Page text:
In "A Rose for Emily," how can we interpret Miss Emily's death as a form of foreshadowing?
In "A Rose for Emily," there is an atmosphere of the haunted South mixed with a certain nostalgia created by Faulkner's deft manipulation of time. This non-sequitur arrangement of the narrative, oddly contained in five sections that, rather than delineating time, point to the private woman, Emily, whom Faulkner describes as (1)"dear," (2) "inescapable," (3)"impervious," (4)"tranquil," and (5) "perverse" suggest that there is something irregular about Miss Emily.
And, so, the first section opens with the description of Miss Emily Grierson as a virtual monument of the area, one whose funeral the entire town has attended, "the men through a sort of respectful affection for a fallen monument." Further, Faulkner writes that Miss Emily has always been
a tradition, a duty, and a care; a sort of hereditary obligation upon the town....
Certainly, there is something obscure, ghostly, about this death of Miss Emily Grierson and the history of her latter life as described in the first secion that hints of the reclusiveness of her life and the mystery which surrounds it. For instance, in the first secion as the government of Colonel Sartoris is replaced by the next generation and Miss Emily is sent a formal letter regarding her taxes, she responds in "faded ink" that she "no longer went out at all" and the tax notice enclosed with no remark about it.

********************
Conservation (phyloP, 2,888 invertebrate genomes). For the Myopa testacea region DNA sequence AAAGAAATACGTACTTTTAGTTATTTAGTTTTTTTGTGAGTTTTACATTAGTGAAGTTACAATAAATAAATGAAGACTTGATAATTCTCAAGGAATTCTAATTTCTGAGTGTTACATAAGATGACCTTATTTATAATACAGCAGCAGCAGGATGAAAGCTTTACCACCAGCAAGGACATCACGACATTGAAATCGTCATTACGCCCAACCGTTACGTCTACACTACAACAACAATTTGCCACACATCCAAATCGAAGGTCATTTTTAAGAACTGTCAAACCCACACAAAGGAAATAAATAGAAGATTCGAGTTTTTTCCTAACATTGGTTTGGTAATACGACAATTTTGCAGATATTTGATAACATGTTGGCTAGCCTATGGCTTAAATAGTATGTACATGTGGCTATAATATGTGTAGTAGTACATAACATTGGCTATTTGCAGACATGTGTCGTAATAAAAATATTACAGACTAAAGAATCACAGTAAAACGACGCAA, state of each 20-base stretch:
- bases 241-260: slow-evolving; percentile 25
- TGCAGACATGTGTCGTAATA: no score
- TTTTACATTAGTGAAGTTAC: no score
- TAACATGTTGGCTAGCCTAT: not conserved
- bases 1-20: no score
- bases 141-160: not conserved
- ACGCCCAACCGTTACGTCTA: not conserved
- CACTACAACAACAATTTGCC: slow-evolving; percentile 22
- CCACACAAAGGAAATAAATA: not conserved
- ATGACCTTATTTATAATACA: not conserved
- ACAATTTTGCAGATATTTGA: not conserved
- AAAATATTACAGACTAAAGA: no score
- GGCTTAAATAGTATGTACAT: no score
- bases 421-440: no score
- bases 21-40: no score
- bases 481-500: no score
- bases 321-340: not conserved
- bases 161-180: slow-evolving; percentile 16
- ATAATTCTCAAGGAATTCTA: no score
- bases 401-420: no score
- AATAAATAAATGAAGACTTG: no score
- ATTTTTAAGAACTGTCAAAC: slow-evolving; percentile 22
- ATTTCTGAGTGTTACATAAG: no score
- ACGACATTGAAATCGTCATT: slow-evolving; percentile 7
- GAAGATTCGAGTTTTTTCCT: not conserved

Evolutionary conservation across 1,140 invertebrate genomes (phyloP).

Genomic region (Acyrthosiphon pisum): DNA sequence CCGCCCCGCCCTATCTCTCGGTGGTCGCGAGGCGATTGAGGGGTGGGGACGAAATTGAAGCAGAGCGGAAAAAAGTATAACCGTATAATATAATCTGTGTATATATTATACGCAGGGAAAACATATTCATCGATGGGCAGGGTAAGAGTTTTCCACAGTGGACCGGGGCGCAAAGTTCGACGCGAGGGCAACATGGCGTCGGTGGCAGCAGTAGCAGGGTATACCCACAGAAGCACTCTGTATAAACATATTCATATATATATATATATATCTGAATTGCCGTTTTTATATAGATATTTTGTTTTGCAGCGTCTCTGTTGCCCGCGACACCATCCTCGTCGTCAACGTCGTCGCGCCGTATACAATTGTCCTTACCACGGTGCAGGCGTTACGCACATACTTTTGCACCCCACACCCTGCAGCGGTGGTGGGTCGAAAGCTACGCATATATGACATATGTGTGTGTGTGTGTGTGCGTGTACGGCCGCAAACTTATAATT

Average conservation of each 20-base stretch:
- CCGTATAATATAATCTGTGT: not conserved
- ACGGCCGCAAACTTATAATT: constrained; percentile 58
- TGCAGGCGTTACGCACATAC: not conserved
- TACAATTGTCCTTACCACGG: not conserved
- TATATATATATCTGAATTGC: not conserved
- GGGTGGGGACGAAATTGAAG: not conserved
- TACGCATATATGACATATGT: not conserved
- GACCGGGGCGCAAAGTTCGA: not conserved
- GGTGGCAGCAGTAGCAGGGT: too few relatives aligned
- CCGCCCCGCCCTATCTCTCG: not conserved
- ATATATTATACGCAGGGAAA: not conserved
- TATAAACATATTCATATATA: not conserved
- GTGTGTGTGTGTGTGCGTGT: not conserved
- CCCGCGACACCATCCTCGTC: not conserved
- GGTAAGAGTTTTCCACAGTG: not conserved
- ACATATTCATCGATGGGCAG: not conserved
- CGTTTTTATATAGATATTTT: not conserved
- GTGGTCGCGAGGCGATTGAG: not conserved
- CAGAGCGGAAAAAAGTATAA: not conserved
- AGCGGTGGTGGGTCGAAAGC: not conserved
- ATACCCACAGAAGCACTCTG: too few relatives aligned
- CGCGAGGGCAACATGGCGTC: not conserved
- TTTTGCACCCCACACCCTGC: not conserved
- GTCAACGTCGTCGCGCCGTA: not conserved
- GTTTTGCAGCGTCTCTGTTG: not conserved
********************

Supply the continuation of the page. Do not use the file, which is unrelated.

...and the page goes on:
Another passage that foreshadows the last section is the description of the old Grierson house when the deputation of aldermen call upon Miss Emily:
...when they sat down, a faint dust rose sluggishly ....on a gilt easel before the fireplace stood a crayon portrait of Miss Emily's father.
Along with the description of Miss Emily's death as that of "a fallen monument," something honored, but old that has lost its prominence, there is in the presence of the "gilt" easel and portrait of Mr. Grierson the implication that Emily is of a notable Southern family, like the monument, owning an aristocratic position that also has become archaic and without significance to others. But, since Emily has always clung to her social position, having sacrificed too much for it, she cannot relinquish it or have it tarnished. Therefore, in the final secion, she clings to her name refusing to allow the Northerner Homer Barron to visibly embarrass her by his rejection, holding him in his death pose until she, too, becomes a "fallen monument."